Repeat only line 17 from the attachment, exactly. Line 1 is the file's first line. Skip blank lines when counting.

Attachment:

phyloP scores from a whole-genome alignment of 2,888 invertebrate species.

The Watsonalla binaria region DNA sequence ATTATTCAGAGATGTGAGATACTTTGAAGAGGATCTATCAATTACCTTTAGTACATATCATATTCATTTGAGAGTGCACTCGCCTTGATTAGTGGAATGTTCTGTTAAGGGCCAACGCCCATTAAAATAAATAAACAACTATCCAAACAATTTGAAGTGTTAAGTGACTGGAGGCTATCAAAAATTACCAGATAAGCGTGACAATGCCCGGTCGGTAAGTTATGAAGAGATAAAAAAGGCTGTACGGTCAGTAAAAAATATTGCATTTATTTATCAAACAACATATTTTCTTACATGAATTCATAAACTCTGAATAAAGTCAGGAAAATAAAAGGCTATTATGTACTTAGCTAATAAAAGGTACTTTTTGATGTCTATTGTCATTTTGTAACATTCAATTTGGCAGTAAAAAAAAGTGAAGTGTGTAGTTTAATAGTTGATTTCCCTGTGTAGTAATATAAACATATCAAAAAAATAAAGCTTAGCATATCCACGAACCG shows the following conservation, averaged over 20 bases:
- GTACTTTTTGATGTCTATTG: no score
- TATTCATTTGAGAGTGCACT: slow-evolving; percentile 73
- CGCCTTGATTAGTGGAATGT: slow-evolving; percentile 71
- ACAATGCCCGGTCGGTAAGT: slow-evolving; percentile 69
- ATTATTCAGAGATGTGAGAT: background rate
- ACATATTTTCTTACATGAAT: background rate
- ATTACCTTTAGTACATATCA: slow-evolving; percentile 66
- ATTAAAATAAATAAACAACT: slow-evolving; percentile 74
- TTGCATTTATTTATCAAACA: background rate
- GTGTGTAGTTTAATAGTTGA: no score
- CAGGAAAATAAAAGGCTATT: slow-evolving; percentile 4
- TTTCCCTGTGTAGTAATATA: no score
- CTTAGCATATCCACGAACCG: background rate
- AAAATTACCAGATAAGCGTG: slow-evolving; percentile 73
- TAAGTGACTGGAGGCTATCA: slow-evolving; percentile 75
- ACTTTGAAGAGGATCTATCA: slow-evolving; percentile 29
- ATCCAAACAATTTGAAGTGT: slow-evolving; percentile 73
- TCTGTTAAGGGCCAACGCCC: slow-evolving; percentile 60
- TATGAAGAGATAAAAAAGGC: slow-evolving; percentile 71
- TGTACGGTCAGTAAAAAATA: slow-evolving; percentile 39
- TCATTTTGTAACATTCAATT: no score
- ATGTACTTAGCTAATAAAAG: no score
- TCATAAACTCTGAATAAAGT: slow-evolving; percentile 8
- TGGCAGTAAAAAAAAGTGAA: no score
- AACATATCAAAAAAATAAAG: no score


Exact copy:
- TAAGTGACTGGAGGCTATCA: slow-evolving; percentile 75